Friday, July 3, 2015

Summer Reading Continued

Last night I met with my book club to discuss The Girl on the Train. We had a great discussion. I really like the women in our group. All have been teachers or are currently teaching. We all like to read, and can really discuss nuances in books. (It also helps that Janet Greedy was an English teacher extraordinaire!) Then there are so many different interests. This makes our book selections quite eclectic, but interesting.These choices make me read titles I'd probably never pick up, but I've really liked them all.

Enough of that...

I've read several titles since my last post. Here are my impressions.

I really liked Kenneth Oppel's The Boundless, another steampunk title. Will Everett's father works on the Canadian Pacific Railroad as it is being built across the continent of North America. Because Will's father saves the life a big executive of the railroad in an avalanche, he is given the cachet job of being the conductor on The Boundless, the largest train ever built. This train is so big that an entire circus is on board as well as a myriad of other things including the executive's funeral car that contains intriguing treasures. On a train stop, Will witnesses a murder, and the the rest of the story entails how he tries to escape from the murderer with the help of a circus performer.

There are a lot of overlaps in this title from Airborn, one of my "go-to" books. Both have an amazing machine (Boundless, a train; Airborn, an airship), there are fantastical animals that are integral to the stories, there's a hint of romance, and then ACTION, ACTION, ACTION. Both books would make terrific movies. This is another book on this year's Lone Star Reading List.

When I was in college I saw the movie "American Graffiti." This movie highlighted two characters Hello, Goodbye, and Everything in Between. I read the ARC from Edelweiss. Aiden and Clare decide to spend their last night together before leaving for college the next morning. Aiden is about to attend UCLA much to the disappointment of his father. Aiden plans to play lacrosse and is rather laid-back. While his father wanted him to attend Harvard, Aiden had different plans. Clare, on the other hand, is a very organized, structured young woman about to attend Dartmouth. As the evening begins, she's compiled a list of places that are important to the two of them as a remembrance because she feels the two should break up. Aiden, however, feels otherwise. Their friend Scotty, who is staying home, sums it up like this:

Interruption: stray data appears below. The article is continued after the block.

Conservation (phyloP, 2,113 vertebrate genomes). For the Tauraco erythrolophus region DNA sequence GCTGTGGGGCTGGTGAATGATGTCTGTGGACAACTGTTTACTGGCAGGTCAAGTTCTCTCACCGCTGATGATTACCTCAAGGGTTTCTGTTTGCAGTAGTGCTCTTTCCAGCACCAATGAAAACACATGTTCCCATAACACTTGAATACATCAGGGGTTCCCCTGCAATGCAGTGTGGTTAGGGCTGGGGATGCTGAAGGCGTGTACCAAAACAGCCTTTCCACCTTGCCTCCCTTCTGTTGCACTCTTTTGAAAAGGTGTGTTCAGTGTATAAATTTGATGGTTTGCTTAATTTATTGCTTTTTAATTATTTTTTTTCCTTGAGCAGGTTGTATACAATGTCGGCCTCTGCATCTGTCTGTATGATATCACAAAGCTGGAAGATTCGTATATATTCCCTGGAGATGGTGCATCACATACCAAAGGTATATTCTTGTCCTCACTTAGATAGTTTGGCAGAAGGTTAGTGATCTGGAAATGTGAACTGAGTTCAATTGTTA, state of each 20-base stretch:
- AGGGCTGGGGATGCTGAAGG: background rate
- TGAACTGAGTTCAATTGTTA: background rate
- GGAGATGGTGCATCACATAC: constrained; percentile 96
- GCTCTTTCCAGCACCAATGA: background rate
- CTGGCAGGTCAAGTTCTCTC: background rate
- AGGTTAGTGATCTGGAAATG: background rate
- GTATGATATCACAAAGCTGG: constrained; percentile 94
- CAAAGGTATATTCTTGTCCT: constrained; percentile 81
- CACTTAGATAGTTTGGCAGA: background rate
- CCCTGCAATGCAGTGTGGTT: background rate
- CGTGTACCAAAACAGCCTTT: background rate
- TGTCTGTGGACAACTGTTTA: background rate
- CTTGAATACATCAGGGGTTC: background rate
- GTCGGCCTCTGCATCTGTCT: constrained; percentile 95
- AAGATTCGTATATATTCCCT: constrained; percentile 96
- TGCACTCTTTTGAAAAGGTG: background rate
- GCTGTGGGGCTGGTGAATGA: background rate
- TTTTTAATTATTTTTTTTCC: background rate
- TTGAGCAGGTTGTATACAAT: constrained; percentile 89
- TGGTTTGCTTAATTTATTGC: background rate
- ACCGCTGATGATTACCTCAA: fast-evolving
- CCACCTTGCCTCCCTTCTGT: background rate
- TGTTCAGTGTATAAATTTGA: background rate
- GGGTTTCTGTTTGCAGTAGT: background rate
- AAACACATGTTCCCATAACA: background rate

"It was always gonna be hard, right? Even if we were all in the same place next year, everything would still be different, and that sucks. But it's also kind of the point, I guess, New beginnings and all that..."
on the eve before leaving for college. This same theme was inherent in Jennifer E. Smith's book

A quiet falls over them, and Clare stares at the slats of the deck., knowing that he's right. It's time to move on, and the more time they spend wishing it were otherwise, the harder it will be to let go.

Later on Clare and Aiden discuss their situation again.

"Yeah, but what if it's true, what everyone's been saying?"

Aiden gives her a questioning look.

"That our lives are only just beginning," Clare explains. "What if one day we look back on this, and it's just a hazy memory? What if you and me -- all this -- what it it's not a big part of our story? What if it's just the prologue?"

"Oh, come on," Aiden says, "The prologue is the best part. Everyone knows that."

"I guess."

"And you and me? We must be at least up to chapter four by now. Tonight alone has to be a whole chapter."

"You think?"

"It is for me."

"Me, too," she says...

They wrestle with the question throughout the evening. In the end, they do decide to break up. I won't spoil the ending, but the book ends on a promising note.

I just finished listening to Saint Anything, Sarah Dessen's latest book. All of her fans should enjoy this book like they have her others.

Sydney lives the life of privilege, but she feels invisible. Her brother, Peyton, is the family's shining star, but has run into a string of problems such as thievery, drugs, and finally, a drunk driving accident that paralyzes a young man forever. For that, he is sent to a correctional facility and Sydney's parents (especially her mother) cannot come to grips with the situation. Because the cost of attorneys, etc., Sydney leaves her exclusive private school to attend public school where she meets Layla, who becomes a good friend. Layla's family, the Chathams, are the antithesis of Sydney's. They are loud, decidedly middle class, and face issues head on. They own a pizza shop where Sydney spends a great deal of time. She adores the pizza, and soon adores Layla's brother, Mac. When she defies her parents and allows Mac and his band to record in Peyton's recording studio and her mother finds her taking a sip of alcohol, there is hell to pay. It's only when one of Peyton's creeper friends attacks her, that her mother and father realize that she's also been dealing with Peyton's issues as well as a litany of changes in her own life.